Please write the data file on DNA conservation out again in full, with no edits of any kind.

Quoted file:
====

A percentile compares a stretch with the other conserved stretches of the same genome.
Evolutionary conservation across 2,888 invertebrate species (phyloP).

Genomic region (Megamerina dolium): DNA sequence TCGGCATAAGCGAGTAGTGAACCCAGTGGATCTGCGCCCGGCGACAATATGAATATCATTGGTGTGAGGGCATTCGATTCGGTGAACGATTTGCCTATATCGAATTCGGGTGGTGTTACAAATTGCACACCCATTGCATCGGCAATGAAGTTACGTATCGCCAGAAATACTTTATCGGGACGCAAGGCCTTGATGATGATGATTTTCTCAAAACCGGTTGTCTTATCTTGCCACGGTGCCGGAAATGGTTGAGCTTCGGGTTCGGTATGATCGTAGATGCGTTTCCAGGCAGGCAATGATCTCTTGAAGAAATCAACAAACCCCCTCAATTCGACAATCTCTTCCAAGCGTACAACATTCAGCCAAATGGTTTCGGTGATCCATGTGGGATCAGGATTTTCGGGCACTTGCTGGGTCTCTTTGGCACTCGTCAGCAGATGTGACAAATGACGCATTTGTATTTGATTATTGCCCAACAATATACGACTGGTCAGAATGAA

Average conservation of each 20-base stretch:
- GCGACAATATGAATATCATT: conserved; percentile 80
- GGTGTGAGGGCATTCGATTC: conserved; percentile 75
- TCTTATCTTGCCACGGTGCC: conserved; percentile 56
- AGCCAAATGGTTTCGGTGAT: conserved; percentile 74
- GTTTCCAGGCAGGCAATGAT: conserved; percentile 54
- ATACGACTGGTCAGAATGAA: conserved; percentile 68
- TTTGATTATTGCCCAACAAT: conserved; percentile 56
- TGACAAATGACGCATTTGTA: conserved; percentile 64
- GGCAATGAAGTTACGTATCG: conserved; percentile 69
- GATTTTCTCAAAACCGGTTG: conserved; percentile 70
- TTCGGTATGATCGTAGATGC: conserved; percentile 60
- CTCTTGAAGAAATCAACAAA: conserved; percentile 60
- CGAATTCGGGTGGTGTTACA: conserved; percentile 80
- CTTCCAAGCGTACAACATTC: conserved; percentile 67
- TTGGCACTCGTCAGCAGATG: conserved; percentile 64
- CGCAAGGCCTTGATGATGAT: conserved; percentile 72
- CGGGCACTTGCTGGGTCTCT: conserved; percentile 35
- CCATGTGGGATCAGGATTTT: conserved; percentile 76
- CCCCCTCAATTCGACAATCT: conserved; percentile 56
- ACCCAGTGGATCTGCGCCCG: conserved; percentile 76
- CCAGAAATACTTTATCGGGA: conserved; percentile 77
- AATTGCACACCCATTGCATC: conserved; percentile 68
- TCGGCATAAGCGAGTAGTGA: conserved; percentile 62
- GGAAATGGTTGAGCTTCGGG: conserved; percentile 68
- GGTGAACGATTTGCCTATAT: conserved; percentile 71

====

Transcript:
A percentile compares a stretch with the other conserved stretches of the same genome.
Evolutionary conservation across 2,888 invertebrate species (phyloP).

Genomic region (Megamerina dolium): DNA sequence TCGGCATAAGCGAGTAGTGAACCCAGTGGATCTGCGCCCGGCGACAATATGAATATCATTGGTGTGAGGGCATTCGATTCGGTGAACGATTTGCCTATATCGAATTCGGGTGGTGTTACAAATTGCACACCCATTGCATCGGCAATGAAGTTACGTATCGCCAGAAATACTTTATCGGGACGCAAGGCCTTGATGATGATGATTTTCTCAAAACCGGTTGTCTTATCTTGCCACGGTGCCGGAAATGGTTGAGCTTCGGGTTCGGTATGATCGTAGATGCGTTTCCAGGCAGGCAATGATCTCTTGAAGAAATCAACAAACCCCCTCAATTCGACAATCTCTTCCAAGCGTACAACATTCAGCCAAATGGTTTCGGTGATCCATGTGGGATCAGGATTTTCGGGCACTTGCTGGGTCTCTTTGGCACTCGTCAGCAGATGTGACAAATGACGCATTTGTATTTGATTATTGCCCAACAATATACGACTGGTCAGAATGAA

Average conservation of each 20-base stretch:
- GCGACAATATGAATATCATT: conserved; percentile 80
- GGTGTGAGGGCATTCGATTC: conserved; percentile 75
- TCTTATCTTGCCACGGTGCC: conserved; percentile 56
- AGCCAAATGGTTTCGGTGAT: conserved; percentile 74
- GTTTCCAGGCAGGCAATGAT: conserved; percentile 54
- ATACGACTGGTCAGAATGAA: conserved; percentile 68
- TTTGATTATTGCCCAACAAT: conserved; percentile 56
- TGACAAATGACGCATTTGTA: conserved; percentile 64
- GGCAATGAAGTTACGTATCG: conserved; percentile 69
- GATTTTCTCAAAACCGGTTG: conserved; percentile 70
- TTCGGTATGATCGTAGATGC: conserved; percentile 60
- CTCTTGAAGAAATCAACAAA: conserved; percentile 60
- CGAATTCGGGTGGTGTTACA: conserved; percentile 80
- CTTCCAAGCGTACAACATTC: conserved; percentile 67
- TTGGCACTCGTCAGCAGATG: conserved; percentile 64
- CGCAAGGCCTTGATGATGAT: conserved; percentile 72
- CGGGCACTTGCTGGGTCTCT: conserved; percentile 35
- CCATGTGGGATCAGGATTTT: conserved; percentile 76
- CCCCCTCAATTCGACAATCT: conserved; percentile 56
- ACCCAGTGGATCTGCGCCCG: conserved; percentile 76
- CCAGAAATACTTTATCGGGA: conserved; percentile 77
- AATTGCACACCCATTGCATC: conserved; percentile 68
- TCGGCATAAGCGAGTAGTGA: conserved; percentile 62
- GGAAATGGTTGAGCTTCGGG: conserved; percentile 68
- GGTGAACGATTTGCCTATAT: conserved; percentile 71